WASHINGTON (AP) - The special counsel investigating a possible Waco cover-up is asking for information from the lawyers who are suing the government on behalf of survivors.
But less than two weeks on the job, the special counsel, John Danforth, is also griping to former colleagues in the U.S. Senate about its own fledgling investigation into the issue.
Senate Republicans, meanwhile, moved to widen their probe to include other Justice Department controversies, even as they appeared at odds among themselves on how to proceed.
Sen. Arlen Specter, who would head the proposed Senate probe, is considering hiring the former federal prosecutor who publicly disagreed with Attorney General Janet Reno over an investigation of Democratic fund-raising abuses in the 1996 election.
Specter, R-Pa., a few days ago broached the idea of hiring Charles LaBella as the lead investigator for what would be a five-member bipartisan Senate task force, Sen. Charles Grassley, R-Iowa, confirmed Tuesday.
LaBella left the Justice Department earlier this year after disagreeing with Reno over whether to appoint an independent counsel in the campaign money investigation.
Grassley, who would sit on the task force, voiced concern that hiring LaBella could taint an inquiry that will focus largely on Reno's stewardship of the Justice Department.
``On the positive side, he knows where all the skeletons are,'' Grassley said in an interview. ``On the negative side, it could send a signal that there is a preconceived notion about the FBI and the Justice Department.''
Senate Judiciary Committee Chairman Orrin Hatch, R-Utah, Republican, pointed a finger at Specter after Danforth expressed irritation that the Senate had moved ahead with its own inquiries in Texas after promising to give him precedence.
``I thought we had agreed that we would work together so that I can fulfill my mission as special counsel, recognizing that Congress has its own responsibilities to fulfill,'' Danforth said in a Sept. 17 letter to Hatch and Sen. Patrick Leahy of Vermont, the senior Democrat on Hatch's committee.
``It is not within the spirit of cooperation for the Judiciary Committee to dispatch personnel to Waco without even troubling to give me a call,'' wrote Danforth, a former Republican senator from Missouri. His letter was obtained Tuesday by The Associated Press.
Hatch said the investigators traveled to Texas at Specter's direction and ``not with full committee authorization.'' He pledged to cooperate with Danforth as much as possible.
A bipartisan task force headed by Specter was proposed earlier by Senate Republicans as a way to resolve an impasse over the scope and leadership of the Waco investigation.
Hatch said the task force would investigate ``whether or not the Justice Department is serving the American people'' in its handling of controversies from Waco to Chinese nuclear espionage.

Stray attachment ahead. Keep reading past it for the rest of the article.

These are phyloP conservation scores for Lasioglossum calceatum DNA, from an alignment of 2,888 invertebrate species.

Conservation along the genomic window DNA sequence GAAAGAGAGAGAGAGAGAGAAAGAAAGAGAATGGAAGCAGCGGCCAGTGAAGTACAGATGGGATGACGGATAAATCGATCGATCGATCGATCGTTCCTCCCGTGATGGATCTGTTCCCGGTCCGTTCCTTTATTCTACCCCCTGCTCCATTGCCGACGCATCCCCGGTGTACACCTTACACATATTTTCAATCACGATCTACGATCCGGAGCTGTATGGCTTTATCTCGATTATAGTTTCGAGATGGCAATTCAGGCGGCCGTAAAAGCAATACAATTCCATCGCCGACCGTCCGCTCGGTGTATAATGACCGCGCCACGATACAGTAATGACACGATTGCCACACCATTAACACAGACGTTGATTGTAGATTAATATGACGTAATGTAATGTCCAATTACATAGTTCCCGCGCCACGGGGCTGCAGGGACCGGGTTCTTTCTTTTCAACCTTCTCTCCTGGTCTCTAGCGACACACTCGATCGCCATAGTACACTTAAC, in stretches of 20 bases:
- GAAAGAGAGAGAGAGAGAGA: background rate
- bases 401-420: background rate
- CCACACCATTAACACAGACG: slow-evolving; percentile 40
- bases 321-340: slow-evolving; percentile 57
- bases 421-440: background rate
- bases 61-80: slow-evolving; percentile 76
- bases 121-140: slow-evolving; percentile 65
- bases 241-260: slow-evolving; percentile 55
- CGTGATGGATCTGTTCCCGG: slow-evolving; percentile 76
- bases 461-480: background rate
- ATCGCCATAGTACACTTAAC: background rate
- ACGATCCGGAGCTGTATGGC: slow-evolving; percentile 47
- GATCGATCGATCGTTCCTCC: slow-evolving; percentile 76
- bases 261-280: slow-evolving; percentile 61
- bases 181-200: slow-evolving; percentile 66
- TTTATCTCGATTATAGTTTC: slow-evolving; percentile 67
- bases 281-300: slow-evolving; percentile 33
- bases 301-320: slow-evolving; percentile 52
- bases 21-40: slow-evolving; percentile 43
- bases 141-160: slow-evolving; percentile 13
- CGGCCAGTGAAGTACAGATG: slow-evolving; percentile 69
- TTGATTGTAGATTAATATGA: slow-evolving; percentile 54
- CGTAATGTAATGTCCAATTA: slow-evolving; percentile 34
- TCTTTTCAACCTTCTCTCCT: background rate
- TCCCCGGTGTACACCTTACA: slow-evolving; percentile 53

But Hatch said it would move forward only if Senate Democratic Leader Tom Daschle and Leahy of Vermont agree to it by Thursday. If not, he said, the proceedings would take place in the Republican-controlled Judiciary Committee.
Leahy expressed concern over the scope and likely cost of such proceedings.
``Many would treat this as a way of getting at Janet Reno rather than who in the FBI withheld information'' during earlier Waco investigations, Leahy told reporters after the private meeting in Senate Majority Leader Trent Lott's office.
Danforth, meanwhile, was moving on several fronts after traveling Monday to the Texas site, where an estimated 80 followers of sect leader David Korish died in a fiery blaze in April 1993 following a 51-day siege by federal law enforcement agents.
He wants his staff to meet within the next two weeks with lawyers pressing a wrongful-death lawsuit against the government on behalf of surviving Davidians and relatives of the dead.
In a letter to the lawyers Monday, Danforth requested the attorneys' views on the FBI's use of pyrotechnic tear gas canisters, the ``allegedly improper use of the U.S. armed forces,'' and the way certain evidence and testimony was presented to Congress. He asked them to specify the most important witnesses and evidence bearing on those issues.
A trial on the lawsuit, which accuses the government of using excessive force, had been set to begin next month. But U.S. District Judge Walter Smith in Texas last week postponed it to give the government more time to produce the evidence he has demanded.
Michael Caddell, the Houston lawyer who is lead counsel in the suit, said he would cooperate with Danforth.
``We are very willing to meet with them to discuss our evidence with them, to have them meet with our witnesses, including our experts without any strings attached to that,'' Cadell said Tuesday.
Danforth last week asked for a month's delay in the trial so his investigators could interview witnesses beforehand.
Waco, FBI and the Branch Davidians: Updates
CESNUR reproduces or quotes documents from the media and different sources on a number of religious issues. Unless otherwise indicated, the opinions expressed are those of the document's author(s), not of CESNUR or its directors.